Contrary to popular belief, this dance is not a traditional women’s style. It originated up North as a tourist and competition dance in the early 50’s and 60’s, filtering down to the South where it became more popular in the mid 70’s and 80’s. For years women had struggled to find their place in the dance arena fighting conformity among other things . This was a revolutionary breakthrough for the younger women who longed for a more stylistic approach to traditional dance. Unlike the earlier styles of the 1900’s which were more calm and gentle, the Fancy Shawl Dance was a splash of color, fringe and butterfly wings, each step so quick and light that the young woman looks as though she is literally dancing on air.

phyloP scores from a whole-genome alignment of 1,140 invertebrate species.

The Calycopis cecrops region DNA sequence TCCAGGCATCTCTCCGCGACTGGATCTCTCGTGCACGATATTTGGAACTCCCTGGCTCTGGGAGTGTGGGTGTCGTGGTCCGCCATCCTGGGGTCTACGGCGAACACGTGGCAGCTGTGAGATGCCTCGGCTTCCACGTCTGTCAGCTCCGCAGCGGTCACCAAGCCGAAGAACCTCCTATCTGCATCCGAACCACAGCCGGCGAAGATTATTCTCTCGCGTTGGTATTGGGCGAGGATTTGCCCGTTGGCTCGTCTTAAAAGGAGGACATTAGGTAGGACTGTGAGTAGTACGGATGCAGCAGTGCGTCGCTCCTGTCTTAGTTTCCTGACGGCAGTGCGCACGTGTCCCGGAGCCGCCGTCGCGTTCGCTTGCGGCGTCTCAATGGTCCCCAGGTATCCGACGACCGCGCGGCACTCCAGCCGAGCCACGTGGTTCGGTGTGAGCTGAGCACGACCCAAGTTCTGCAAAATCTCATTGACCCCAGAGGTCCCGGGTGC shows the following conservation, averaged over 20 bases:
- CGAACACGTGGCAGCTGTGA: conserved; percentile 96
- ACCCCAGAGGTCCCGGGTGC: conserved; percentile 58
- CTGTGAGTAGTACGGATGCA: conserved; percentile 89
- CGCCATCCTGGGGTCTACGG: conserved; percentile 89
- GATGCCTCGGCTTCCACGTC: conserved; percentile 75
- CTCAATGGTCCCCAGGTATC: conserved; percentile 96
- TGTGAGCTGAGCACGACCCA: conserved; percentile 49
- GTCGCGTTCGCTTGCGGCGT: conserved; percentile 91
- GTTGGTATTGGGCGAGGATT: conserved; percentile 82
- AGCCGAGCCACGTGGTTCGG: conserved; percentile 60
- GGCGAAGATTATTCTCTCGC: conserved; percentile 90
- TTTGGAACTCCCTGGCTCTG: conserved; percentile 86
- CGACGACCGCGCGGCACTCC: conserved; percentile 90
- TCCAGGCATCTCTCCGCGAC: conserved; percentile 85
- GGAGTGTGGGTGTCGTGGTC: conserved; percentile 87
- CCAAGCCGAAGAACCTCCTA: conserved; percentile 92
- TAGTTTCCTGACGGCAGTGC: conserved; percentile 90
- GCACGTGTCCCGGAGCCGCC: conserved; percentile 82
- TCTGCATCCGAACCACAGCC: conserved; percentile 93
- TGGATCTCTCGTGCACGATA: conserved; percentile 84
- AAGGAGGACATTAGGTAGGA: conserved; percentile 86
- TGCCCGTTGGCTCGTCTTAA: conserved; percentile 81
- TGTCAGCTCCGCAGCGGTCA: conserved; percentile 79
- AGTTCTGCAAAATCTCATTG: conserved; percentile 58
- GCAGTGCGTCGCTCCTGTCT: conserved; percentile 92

The Northern Fancy Shawl Dance is said to imitate that of a butterfly, so the most important part of this dress is the individual's color scheme. Once that has been determined, a light-weight fabric should be picked. This is to ensure that a dancer will not become over-heated during a dance. Unlike the buckskin and cloth dancers, the Northern lady does not wear knee boots but ankle moccasins and leggings that cover the legs. Moving up, a flared skirt is worn, which may be connected to a tank top or a separate blouse. Next a yoke is worn around the neck. This can be beaded although it is not necessary (Appliqué or paint designs are appropriate). A leather or cloth belt may also be worn to enhance the waist or keep the skirt in place. The main article in this clothing is the shawl. It should span the lady’s arms from finger tip to finger tip . It may be made of any tight double knit material with fringe or ribbon being hand tied every quarter of an inch at the seam of the shawl . The fringe should hang down anywhere from 14 to 18 inches depending on the height of the lady. A choker and neckerchief are optional but highly suggested.